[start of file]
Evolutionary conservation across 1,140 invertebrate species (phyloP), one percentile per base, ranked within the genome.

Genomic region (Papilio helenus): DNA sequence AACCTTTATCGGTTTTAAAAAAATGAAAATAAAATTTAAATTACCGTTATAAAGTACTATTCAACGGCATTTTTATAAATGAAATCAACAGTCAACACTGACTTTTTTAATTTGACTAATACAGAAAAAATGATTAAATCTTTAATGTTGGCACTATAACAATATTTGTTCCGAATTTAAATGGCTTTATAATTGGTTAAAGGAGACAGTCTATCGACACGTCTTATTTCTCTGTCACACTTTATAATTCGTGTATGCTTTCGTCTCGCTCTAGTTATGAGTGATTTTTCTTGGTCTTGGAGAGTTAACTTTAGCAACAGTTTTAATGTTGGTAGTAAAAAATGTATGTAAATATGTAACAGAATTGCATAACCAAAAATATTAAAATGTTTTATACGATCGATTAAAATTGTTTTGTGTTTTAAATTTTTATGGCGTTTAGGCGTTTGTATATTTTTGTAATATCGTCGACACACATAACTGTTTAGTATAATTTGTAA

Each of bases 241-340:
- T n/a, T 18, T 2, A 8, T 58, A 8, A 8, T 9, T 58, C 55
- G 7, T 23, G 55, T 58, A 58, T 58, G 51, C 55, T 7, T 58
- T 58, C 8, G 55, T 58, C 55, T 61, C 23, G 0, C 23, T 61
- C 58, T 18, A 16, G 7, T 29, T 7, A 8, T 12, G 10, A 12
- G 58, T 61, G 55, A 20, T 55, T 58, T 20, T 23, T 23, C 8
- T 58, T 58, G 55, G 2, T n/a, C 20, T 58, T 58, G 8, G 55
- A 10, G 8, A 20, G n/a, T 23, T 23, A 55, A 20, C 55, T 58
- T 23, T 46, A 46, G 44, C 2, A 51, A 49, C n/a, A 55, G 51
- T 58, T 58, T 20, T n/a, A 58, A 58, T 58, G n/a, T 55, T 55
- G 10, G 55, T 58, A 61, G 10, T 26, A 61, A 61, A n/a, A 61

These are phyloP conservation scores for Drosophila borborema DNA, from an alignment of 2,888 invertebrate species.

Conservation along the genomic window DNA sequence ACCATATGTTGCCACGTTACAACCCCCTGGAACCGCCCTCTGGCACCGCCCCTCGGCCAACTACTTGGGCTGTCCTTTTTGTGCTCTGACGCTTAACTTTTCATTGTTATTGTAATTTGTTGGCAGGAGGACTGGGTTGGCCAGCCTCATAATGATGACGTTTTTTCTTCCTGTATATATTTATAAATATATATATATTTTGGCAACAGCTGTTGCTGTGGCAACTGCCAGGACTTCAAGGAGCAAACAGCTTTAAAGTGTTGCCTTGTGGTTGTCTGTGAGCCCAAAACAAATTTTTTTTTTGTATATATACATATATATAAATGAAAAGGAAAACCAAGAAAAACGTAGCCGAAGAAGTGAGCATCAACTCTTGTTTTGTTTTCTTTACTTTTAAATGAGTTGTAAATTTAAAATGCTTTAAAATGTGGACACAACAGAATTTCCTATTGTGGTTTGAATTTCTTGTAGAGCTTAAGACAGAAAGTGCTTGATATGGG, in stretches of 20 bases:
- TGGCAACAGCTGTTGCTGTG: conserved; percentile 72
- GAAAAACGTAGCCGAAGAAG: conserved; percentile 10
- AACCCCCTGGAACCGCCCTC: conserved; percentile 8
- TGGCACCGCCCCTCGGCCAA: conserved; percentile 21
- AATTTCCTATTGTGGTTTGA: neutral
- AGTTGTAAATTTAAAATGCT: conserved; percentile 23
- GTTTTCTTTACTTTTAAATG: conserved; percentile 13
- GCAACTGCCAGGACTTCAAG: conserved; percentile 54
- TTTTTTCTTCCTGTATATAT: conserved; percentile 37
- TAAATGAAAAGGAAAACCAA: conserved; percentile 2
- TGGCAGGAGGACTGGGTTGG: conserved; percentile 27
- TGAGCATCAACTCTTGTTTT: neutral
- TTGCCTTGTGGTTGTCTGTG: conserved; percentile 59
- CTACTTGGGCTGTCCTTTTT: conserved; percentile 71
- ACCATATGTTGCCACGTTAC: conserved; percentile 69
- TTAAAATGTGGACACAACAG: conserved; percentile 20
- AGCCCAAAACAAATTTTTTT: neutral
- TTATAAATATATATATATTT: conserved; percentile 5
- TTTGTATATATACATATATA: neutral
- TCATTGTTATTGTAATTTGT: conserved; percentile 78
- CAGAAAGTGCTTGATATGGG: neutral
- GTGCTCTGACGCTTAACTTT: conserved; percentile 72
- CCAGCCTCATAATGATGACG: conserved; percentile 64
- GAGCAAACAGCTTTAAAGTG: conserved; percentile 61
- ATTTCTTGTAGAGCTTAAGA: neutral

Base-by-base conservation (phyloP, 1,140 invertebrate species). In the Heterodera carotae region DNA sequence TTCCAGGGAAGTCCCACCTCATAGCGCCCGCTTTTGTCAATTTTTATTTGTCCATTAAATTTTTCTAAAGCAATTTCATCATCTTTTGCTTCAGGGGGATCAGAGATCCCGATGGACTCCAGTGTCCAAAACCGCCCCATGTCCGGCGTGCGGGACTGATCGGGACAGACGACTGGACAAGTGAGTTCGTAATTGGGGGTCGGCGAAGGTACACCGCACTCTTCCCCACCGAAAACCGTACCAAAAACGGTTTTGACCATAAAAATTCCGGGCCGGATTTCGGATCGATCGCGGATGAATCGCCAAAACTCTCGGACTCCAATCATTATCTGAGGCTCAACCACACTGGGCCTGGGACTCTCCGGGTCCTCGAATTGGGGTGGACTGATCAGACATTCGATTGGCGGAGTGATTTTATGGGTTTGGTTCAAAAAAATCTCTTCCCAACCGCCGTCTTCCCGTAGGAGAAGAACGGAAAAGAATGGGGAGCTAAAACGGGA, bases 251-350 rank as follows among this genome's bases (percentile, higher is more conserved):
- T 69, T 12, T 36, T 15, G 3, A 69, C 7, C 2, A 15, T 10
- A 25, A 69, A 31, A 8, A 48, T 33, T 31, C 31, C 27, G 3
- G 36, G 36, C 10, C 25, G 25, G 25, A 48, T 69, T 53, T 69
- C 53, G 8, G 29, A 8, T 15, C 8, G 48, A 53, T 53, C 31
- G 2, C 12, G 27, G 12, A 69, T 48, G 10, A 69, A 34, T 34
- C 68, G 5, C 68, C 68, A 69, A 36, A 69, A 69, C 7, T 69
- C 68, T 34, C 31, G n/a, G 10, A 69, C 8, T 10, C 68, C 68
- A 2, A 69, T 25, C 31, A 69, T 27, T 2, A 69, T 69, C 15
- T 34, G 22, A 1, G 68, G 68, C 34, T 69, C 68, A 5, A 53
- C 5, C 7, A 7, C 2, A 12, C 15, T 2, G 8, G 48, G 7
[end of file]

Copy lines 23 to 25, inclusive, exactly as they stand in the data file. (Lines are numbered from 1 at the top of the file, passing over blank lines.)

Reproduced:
- GCAACTGCCAGGACTTCAAG: conserved; percentile 54
- TTTTTTCTTCCTGTATATAT: conserved; percentile 37
- TAAATGAAAAGGAAAACCAA: conserved; percentile 2